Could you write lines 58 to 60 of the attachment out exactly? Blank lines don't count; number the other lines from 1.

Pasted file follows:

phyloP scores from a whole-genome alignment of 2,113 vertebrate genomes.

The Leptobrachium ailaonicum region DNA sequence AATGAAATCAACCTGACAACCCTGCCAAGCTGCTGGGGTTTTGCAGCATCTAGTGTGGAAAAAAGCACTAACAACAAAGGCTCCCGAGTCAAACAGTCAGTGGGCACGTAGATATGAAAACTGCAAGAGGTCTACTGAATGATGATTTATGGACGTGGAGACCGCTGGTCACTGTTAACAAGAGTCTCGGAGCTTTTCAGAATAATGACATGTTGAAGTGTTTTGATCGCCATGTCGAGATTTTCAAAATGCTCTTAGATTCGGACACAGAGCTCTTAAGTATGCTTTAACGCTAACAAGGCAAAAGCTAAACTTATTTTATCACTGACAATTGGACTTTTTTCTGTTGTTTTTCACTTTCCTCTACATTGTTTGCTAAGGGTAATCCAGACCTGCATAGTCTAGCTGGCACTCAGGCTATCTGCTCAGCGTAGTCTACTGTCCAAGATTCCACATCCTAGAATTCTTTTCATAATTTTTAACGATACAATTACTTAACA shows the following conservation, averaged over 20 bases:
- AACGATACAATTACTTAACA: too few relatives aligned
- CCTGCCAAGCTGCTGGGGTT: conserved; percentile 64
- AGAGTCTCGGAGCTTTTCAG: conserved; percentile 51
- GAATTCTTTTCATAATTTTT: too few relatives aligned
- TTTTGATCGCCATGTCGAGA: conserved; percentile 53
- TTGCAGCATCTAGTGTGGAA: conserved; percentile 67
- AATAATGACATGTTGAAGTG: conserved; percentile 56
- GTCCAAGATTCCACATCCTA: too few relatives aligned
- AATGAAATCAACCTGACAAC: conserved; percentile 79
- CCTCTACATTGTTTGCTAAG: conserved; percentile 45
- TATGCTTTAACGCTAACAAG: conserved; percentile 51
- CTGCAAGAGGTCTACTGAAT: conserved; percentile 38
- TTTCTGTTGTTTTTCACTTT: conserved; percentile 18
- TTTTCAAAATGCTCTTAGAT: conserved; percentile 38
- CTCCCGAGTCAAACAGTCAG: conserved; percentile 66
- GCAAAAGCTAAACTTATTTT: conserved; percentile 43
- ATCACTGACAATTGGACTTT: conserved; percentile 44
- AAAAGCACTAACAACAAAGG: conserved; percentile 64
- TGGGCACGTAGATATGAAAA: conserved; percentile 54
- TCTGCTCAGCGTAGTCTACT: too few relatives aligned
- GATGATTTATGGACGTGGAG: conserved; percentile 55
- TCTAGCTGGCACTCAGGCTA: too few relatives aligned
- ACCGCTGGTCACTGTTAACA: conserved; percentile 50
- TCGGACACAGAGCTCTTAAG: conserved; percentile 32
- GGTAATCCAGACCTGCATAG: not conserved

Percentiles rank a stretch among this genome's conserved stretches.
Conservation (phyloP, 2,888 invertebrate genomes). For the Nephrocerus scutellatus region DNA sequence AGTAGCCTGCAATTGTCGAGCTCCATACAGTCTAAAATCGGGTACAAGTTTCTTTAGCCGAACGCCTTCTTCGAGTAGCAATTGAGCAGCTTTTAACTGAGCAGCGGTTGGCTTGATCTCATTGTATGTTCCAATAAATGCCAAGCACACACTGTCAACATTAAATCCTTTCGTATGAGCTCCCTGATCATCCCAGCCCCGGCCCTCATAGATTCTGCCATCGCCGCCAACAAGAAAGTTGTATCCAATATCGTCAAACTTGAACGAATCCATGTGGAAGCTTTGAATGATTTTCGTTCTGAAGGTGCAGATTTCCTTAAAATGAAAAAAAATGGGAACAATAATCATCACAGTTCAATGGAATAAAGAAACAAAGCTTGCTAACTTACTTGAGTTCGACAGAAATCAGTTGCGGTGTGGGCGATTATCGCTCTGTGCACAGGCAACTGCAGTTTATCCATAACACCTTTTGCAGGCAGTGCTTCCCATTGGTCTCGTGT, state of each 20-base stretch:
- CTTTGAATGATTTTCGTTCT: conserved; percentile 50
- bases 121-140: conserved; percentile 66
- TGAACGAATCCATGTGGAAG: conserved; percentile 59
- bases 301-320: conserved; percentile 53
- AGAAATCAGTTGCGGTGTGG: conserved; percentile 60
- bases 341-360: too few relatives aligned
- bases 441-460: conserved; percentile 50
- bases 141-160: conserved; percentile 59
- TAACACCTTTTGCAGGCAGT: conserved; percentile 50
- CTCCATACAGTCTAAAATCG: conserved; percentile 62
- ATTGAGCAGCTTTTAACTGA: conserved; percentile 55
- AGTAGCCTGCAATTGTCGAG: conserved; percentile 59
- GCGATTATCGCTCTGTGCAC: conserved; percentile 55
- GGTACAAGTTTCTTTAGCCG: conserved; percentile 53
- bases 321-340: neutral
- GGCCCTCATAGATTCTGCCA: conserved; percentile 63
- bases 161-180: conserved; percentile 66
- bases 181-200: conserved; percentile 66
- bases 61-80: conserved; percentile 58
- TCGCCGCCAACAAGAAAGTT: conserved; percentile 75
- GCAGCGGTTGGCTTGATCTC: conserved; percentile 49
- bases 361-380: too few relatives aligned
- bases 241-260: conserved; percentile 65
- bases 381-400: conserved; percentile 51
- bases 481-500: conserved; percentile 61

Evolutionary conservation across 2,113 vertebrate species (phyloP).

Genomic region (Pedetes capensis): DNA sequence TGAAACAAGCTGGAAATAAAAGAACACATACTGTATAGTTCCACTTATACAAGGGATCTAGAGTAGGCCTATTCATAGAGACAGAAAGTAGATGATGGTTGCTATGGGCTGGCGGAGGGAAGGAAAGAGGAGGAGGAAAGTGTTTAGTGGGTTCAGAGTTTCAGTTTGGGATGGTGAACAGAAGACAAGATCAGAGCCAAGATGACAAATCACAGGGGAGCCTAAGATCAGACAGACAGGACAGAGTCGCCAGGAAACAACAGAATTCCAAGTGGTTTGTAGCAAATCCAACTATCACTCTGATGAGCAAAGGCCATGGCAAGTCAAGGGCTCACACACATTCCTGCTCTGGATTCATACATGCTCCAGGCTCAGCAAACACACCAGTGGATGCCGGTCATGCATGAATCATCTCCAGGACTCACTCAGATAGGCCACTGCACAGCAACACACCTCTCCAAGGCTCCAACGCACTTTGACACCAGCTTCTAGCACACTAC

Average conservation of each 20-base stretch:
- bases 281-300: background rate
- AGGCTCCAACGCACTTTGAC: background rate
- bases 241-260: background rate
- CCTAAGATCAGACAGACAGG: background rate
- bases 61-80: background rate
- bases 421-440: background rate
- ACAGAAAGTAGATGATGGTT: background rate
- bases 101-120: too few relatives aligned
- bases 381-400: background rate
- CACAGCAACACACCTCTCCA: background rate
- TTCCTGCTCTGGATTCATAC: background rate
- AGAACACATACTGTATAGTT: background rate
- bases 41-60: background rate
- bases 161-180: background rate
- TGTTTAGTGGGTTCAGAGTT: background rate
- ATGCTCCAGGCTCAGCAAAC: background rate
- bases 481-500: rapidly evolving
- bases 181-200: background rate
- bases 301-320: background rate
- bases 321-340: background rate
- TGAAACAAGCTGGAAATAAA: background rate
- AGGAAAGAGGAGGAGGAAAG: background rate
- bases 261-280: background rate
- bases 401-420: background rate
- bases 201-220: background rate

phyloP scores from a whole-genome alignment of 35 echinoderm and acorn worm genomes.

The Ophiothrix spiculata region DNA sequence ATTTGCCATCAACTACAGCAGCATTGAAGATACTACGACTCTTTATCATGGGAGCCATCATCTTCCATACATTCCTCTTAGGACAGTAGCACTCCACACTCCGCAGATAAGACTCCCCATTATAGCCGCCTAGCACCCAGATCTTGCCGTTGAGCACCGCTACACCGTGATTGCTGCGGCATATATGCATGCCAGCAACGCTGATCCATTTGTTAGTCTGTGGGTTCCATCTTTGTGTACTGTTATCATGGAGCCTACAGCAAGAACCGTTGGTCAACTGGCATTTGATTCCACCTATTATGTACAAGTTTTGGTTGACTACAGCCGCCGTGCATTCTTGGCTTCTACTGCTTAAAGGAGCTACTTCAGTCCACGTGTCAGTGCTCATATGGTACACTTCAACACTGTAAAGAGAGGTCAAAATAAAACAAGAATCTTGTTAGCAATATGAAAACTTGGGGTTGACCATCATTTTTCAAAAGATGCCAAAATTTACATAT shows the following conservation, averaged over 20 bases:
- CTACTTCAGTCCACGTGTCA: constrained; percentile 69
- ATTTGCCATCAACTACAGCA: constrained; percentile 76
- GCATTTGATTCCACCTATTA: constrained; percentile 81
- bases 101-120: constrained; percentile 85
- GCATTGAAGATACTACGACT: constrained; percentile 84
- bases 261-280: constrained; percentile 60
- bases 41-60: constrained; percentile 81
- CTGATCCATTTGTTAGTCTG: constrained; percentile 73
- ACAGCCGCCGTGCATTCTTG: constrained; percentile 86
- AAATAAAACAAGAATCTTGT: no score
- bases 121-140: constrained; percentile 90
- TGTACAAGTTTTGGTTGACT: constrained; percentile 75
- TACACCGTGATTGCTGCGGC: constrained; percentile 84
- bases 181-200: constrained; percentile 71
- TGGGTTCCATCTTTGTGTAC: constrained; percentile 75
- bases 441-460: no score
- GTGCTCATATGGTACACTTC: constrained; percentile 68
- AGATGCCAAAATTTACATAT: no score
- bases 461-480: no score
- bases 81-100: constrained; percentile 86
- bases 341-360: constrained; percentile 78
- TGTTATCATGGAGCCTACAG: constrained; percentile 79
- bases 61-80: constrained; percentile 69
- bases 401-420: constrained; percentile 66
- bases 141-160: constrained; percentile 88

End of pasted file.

- bases 281-300: background rate
- AGGCTCCAACGCACTTTGAC: background rate
- bases 241-260: background rate